From the BLURB:
Only one thing could convince Sir Tobias Aldridge, an incorrigible libertine, to profess undying fidelity to a woman he's just met. Revenge. What better way to get back at an enemy than by stealing the scoundrel's sister? Not that Toby finds it a chore, seducing a beguiling, sultry beauty freshly arrived from the West Indies. When the prize is Isabel Grayson, vengeance is doubly rewarding.
Isabel is determined to marry a wealthy, powerful lord and become a lady of influence, using her rank and fortune to fight social injustice. Sir Toby, with his paltry title and infamous reputation, is unsuitable husband material-but he makes her blood race, her heart pound, and her long-buried passions come to the surface. If she can reform the charming devil, she'll get exactly what she craves: society's respect. But it's a dangerous gamble. For if Toby wins this battle of persuasion, Isabel could lose her heart.
The plot of Dare’s third novel totally surprised me. Reading the blurb I thought I had a fair idea of what to expect from the book. Toby Aldridge, jilted groom of Sophia Hathaway (now Grayson) would exact revenge on Gray by wooing his little sister. That is so far from the actual plot it’s not even funny!
As it turns out Toby is the one craving love and acceptance – after being abandoned by Sophia he’s feeling a little bit raw. Furthermore he’s a bit sick of his rakishnesss. His exploits have been monitored in society rag ‘The Prattler’ and by Toby’s estimation he is nothing more than a bit of frivolous fun for London’s debutantes. Toby even laments the loss of Lucy’s girlhood crush on him;
“And if I did offer for you,” he asked, “would it be so very horrible?”.
He hardly knew what murky pit of his soul that question had crawled out from, but he knew it wasn’t aimed at this girl. It was meant for Sophia, and Lucy, and every other young lady who’d grown out of loving him and married some other man.
Furthermore, Toby genuinely adores Isabel (‘Bel’) and it is a bizarre case of love at first sight. What a shame. I was actually looking forward to a thoroughly raked male protagonist. Jeremy in ‘Goddess of the Hunt’ was supposedly a real cad when in London, and of course when we meet Gray in ‘Surrender of a Siren’ he is a quasi-pirate with a lady at every port. But really we never witnessed Jeremy’s caddishness because he was on his best behaviour at his friend’s holiday house. Likewise, when we meet Gray he has reformed himself into a gentleman – and is putting his best foot forward, not least of all to impress Sophia. Toby is the one male character who really has every reason to be behaving badly and it turns out he’s more interested in finding happily ever.
Isabel ‘Bel’ Grayson is a bit of a drip. In contrast to pretty much every other female character in regency romances, Bel doesn’t want a love match. In fact, Bel thinks falling in love with her husband would be a huge inconvenience and get in the way of all her charity work. Bel is kind of like those students in High School who were on the Greenpeace/environmental committee – forever pestering you to sign petitions to save the one-legged Swedish mountain goats from over-bleating, and other such nonsense. She’s ‘holier-than-thou’, and happily perched on a pedestal of high-mindedness.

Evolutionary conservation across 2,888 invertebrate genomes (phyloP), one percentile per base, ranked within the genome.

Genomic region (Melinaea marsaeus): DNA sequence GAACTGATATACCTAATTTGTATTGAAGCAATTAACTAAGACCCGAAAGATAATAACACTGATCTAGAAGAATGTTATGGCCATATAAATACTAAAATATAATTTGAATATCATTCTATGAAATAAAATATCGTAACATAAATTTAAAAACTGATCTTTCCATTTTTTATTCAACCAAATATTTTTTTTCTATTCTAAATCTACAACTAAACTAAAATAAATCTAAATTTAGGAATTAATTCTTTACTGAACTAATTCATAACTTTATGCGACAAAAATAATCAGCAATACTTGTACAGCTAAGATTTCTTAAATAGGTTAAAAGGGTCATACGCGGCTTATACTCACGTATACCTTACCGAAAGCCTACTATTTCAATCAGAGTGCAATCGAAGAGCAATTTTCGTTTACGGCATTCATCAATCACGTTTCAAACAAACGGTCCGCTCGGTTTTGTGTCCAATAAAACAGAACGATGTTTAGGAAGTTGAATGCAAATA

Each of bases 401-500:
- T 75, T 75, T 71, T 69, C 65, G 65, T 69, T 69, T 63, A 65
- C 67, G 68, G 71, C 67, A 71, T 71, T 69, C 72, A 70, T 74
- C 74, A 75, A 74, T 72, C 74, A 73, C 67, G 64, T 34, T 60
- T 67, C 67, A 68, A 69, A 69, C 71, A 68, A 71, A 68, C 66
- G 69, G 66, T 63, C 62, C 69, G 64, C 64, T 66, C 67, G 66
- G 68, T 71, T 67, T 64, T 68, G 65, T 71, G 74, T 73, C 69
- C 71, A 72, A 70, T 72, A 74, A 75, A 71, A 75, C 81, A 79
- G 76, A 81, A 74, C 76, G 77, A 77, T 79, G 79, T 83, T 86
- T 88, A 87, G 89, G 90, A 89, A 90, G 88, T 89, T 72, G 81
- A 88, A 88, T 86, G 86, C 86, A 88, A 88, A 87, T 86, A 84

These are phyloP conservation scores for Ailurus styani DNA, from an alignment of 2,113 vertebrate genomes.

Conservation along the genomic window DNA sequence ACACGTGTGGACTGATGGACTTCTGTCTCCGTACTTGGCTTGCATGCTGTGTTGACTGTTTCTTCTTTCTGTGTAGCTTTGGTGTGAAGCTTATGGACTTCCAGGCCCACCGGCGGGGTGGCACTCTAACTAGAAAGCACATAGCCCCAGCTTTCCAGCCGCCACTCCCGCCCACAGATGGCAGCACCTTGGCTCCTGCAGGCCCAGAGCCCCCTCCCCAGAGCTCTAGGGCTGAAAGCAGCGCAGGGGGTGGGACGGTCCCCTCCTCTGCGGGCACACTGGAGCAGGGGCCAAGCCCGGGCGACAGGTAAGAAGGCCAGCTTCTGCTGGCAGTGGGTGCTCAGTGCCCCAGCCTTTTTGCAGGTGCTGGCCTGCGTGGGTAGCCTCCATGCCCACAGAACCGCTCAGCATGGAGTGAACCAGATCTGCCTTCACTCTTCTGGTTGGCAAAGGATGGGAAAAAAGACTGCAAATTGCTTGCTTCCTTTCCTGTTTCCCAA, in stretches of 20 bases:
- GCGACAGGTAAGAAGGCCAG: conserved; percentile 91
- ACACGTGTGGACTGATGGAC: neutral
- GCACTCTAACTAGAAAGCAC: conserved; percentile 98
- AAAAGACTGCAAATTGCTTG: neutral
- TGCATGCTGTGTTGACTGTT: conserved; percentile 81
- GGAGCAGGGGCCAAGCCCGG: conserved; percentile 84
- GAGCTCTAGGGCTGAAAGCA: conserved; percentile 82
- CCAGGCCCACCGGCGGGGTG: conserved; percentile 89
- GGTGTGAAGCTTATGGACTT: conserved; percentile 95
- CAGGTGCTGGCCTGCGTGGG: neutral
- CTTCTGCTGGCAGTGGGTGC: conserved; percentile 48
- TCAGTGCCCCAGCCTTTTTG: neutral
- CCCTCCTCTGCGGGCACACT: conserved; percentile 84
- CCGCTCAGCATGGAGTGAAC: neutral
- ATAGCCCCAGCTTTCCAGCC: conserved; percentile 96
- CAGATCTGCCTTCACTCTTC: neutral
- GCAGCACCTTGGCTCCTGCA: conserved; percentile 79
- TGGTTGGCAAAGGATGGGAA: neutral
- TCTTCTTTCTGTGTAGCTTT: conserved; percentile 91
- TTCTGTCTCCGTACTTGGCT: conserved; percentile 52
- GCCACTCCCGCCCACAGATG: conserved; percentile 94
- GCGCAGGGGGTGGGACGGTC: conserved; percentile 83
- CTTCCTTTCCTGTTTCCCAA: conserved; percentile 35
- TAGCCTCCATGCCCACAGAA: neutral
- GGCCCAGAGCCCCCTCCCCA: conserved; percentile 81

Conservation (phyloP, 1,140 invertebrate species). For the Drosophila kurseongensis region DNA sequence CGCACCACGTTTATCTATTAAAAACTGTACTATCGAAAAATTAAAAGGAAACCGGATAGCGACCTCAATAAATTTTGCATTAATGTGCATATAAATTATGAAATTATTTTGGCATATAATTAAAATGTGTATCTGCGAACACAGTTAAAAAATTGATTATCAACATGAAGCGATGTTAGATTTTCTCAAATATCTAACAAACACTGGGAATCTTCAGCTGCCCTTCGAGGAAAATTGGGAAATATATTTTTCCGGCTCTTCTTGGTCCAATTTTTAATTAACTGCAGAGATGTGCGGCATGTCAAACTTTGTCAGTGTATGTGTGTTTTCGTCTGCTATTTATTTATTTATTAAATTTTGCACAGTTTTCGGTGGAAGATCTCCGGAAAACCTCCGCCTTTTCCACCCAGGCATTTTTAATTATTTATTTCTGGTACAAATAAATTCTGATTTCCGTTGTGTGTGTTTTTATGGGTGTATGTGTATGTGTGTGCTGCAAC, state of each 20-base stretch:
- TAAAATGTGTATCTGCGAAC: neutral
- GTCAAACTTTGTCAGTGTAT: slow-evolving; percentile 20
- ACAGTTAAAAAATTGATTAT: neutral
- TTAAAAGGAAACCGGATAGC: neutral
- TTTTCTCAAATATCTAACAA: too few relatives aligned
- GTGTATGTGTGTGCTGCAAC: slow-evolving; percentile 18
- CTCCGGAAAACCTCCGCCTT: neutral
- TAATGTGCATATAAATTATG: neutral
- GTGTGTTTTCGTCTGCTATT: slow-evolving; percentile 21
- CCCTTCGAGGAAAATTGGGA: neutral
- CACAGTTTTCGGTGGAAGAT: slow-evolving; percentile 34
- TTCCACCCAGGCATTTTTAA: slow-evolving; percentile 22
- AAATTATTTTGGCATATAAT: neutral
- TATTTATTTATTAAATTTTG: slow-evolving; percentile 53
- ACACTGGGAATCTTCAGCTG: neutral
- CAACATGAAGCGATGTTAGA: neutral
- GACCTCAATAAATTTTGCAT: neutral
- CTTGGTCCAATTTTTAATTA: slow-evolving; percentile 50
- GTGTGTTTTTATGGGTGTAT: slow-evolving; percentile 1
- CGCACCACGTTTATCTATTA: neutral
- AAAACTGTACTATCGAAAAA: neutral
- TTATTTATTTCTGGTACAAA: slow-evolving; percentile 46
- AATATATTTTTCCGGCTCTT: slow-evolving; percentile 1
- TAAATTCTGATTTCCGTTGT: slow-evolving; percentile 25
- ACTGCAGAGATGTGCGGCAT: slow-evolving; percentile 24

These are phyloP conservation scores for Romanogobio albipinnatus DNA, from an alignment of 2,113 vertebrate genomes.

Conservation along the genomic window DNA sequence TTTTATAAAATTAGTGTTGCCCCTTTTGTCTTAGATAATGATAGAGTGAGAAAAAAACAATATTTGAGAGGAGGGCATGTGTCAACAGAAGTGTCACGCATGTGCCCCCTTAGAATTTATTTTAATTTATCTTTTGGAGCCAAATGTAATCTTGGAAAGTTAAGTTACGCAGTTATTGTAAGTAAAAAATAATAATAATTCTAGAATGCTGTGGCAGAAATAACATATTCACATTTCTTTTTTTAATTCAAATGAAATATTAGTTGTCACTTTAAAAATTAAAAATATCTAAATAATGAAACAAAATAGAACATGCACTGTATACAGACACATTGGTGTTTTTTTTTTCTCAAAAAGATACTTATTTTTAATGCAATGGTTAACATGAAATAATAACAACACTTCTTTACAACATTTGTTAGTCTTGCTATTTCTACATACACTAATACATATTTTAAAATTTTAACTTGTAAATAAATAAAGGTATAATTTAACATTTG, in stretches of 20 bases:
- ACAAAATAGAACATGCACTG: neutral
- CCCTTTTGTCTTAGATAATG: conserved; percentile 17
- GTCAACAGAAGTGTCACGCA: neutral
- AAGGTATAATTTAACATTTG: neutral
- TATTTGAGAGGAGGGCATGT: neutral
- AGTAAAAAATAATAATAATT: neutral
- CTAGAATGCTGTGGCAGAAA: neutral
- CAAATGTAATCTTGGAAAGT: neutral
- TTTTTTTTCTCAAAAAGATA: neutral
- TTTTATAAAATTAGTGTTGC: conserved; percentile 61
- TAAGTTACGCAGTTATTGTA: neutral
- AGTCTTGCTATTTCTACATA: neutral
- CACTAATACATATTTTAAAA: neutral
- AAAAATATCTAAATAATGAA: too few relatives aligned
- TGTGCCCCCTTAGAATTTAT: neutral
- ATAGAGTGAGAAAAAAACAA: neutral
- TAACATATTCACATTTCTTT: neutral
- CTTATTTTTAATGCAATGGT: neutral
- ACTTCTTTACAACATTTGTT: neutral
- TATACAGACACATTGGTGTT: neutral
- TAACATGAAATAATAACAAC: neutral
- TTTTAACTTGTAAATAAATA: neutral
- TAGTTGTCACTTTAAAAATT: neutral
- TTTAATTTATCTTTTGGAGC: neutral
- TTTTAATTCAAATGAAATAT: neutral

I just didn’t like her. The same way I didn’t ever really warm to the ethereally beautiful Sophia Hathaway, I couldn’t muster much sympathy for the exotically beautiful Isabel Grayson. She laments throughout the book that men appreciate her full body – large breasts, flared hips. I liked Lucy Waltham so much because she was an awkward tomboy on the cusp of womanhood – initially overlooked by Jeremy and Toby because of her reed-thin frame and oddly proportioned face she had yet to grow into. As for Bel; I can’t really muster a whole lot of concern for a female protagonist whose biggest hassle in life is dressing her Double-D’s.
Once again, the younger Grayson brother – Joss – steals what little limelight he is given. In ‘Persuasion’ Joss gets a love interest; Hetta Osborne was introduced in ‘Goddess’ as the daughter of the local doctor on the Kendall estate. A proficient surgeon herself, Hetta’s moral outrages about women’s liberation are far more interesting than all of Bel’s opinions combined. It’s just a shame that Dare seems to have decided to wrap up Joss’s story as a secondary plot in ‘Persuasion’. He’s an interesting enough character that he could have easily carried his own novel – and I for one would have loved 300+ pages detailing the sparky romance between him and Hetta. Their chemistry was my favourite part of ‘Persuasion’ – their scenes are full of heat and a genuine pleasure to read.
I did appreciate that Lucy & Jeremy made an appearance in ‘Persuasion’. I missed them in ‘Surrender’, but Dare makes up for their absence ten-fold. Lucy is a total scene-stealer, and her reappearance was fantastic… I even cried a little.
I do intend to read Dare’s ‘Stud Club’ trilogy (‘One dance with a duke’ comes out May 25, 2010) – but I have learnt my lesson to not go into her books with high expectations. Dare is still a very green author. Her trilogy books came out very quickly – ‘Goddess’ in June, ‘Surrender’ in August and ‘Persuasion’ in September this year. That’s not a whole lot of time between each book for Dare to gauge readers’ reactions. I can also appreciate that it is a tall order to capture lightening in a bottle twice. ‘Goddess’ was a superb read and a brilliant kick-off to Dare’s romance writing career, and she is no doubt still on a learning curve with her subsequent novels.